It is now about 3.15pm on Thursday 12th June 2008. I am following an Israeli tradition during times of danger and reassuring my mother that, although there are Qassams and mortars falling all around the region that I am in and she will be seeing updated televised news alerts within minutes, where I am right now is quiet and not to worry.
I explain that I had spent the morning in the areas that are now under attack in the Western Negev but had needed to be back in the centre of Sderot and that everything was ok. Although I could hear the worry in her voice that I had detected on numerous other occasions during and after events that I had covered in different parts of the world throughout my career so far, at least she would not have the added worry when she heard the latest news in a matter of minutes on the internet or television.
As I finished the call and turned to re-enter the office of the Sderot Media Centre where I had been based all week, the fake quiet of the previous nearly 7 days came to an abrupt halt as everyone knew that it would and the Tzeva Adom sounded.
Although hearing it for the first time and what my reaction to it would be had been foremost in my mind the whole time I was in Sderot, as is usual in these situations it was different to how I had envisaged it.
Firstly, it was not as loud as I had expected which was explained to me afterwards. Secondly, a question that I had asked the day before about 2 missiles coming in at the same time had been answered and thirdly, how quickly people had tried to continue with what they were doing as normally as possible under the circumstances directly after we had been attacked.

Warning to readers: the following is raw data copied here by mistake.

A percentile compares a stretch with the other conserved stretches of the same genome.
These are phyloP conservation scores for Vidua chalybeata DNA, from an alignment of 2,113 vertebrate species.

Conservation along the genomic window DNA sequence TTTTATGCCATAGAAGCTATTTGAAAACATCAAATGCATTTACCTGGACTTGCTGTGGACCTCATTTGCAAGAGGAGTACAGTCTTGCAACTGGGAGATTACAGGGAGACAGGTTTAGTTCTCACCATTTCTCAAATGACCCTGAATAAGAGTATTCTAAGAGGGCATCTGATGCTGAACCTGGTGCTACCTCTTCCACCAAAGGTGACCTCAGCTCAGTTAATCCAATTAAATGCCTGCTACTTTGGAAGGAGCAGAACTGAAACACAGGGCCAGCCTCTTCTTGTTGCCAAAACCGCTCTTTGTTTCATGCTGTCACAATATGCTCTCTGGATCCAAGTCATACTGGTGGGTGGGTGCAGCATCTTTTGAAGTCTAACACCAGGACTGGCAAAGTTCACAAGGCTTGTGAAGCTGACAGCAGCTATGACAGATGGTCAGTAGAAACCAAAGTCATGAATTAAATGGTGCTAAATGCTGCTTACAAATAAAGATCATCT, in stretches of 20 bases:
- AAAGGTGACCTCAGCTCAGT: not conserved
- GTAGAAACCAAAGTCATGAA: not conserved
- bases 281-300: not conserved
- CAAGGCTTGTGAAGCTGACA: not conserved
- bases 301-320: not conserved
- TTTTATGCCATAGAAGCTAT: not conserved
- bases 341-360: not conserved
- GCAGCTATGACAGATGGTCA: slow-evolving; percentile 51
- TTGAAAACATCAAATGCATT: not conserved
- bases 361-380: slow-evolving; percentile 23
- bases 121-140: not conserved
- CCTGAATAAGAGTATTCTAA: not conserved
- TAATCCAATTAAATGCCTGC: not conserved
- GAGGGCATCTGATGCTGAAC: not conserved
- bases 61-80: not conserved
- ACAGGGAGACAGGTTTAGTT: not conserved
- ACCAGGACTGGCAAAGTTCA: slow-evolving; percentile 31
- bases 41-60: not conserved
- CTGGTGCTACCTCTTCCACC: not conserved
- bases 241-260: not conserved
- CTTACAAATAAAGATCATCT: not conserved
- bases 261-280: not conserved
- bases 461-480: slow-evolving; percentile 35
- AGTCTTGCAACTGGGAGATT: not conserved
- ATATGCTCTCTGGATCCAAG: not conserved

When the siren sounded, which is different to the sounds of the sirens during Yom Hashoah and Yom Hazikaron to mark the minute silence in memory of the Holocaust and Israel’s fallen soldiers, what you hear is a woman’s voice repeating the words Tzeva Adom (red alert). This is repeated clearly and calmly until the missile or missiles in this particular case had landed.
My first reaction was instinctive to an experienced photographer. I wanted to grab my cameras, run outside and capture pictures with personal safety coming second. However, most of the team from Sderot Media Centre who were inside the office when the siren sounded trying to gather information about the attacks which had just begun In the surrounding areas and get it on to the internet as quickly and accurately as possible, advised me that it was best to stay inside the office until the sirens stopped and we had heard the impact of the missiles. I was gratefully guided by their experience of thousands of sirens, missiles and years of experience living through these conditions.
Like most buildings in Sderot their offices do not have a shelter and although we could all see the nearest street shelter through the window on the other side of the road, even the fastest one of us could not have got there in 15 seconds so it was best to stay put and hope that we did not take a direct hit like many others have in the past 7 years.
We heard the impact of the first missile strike very closely, followed by a second loud thud. This had answered my previous days question as to how the siren system is able to alert people that a 2nd missile is on its way. As I had correctly been advised, it could not, so if people venture out when they think it is safe, the siren cannot cope with being able to warn of 2 missiles at the same time which was highlighted during this attack by it jamming.
As this was my first experience of Tzeva Adom the people I was working with thought it would be useful to capture my reactions on video which I thought was a very good idea in the ongoing battle within the media to show life from both sides of this conflict and not just the one that most of the media seem to be fooled by.
At this point what had struck me was seeing how quickly people tried to continue with what they had been doing just before the siren and get back to some kind of normality. Seeing a little girl continue her journey home from school like any child anywhere else in the world was surreal for me after witnessing first hand what had just happened.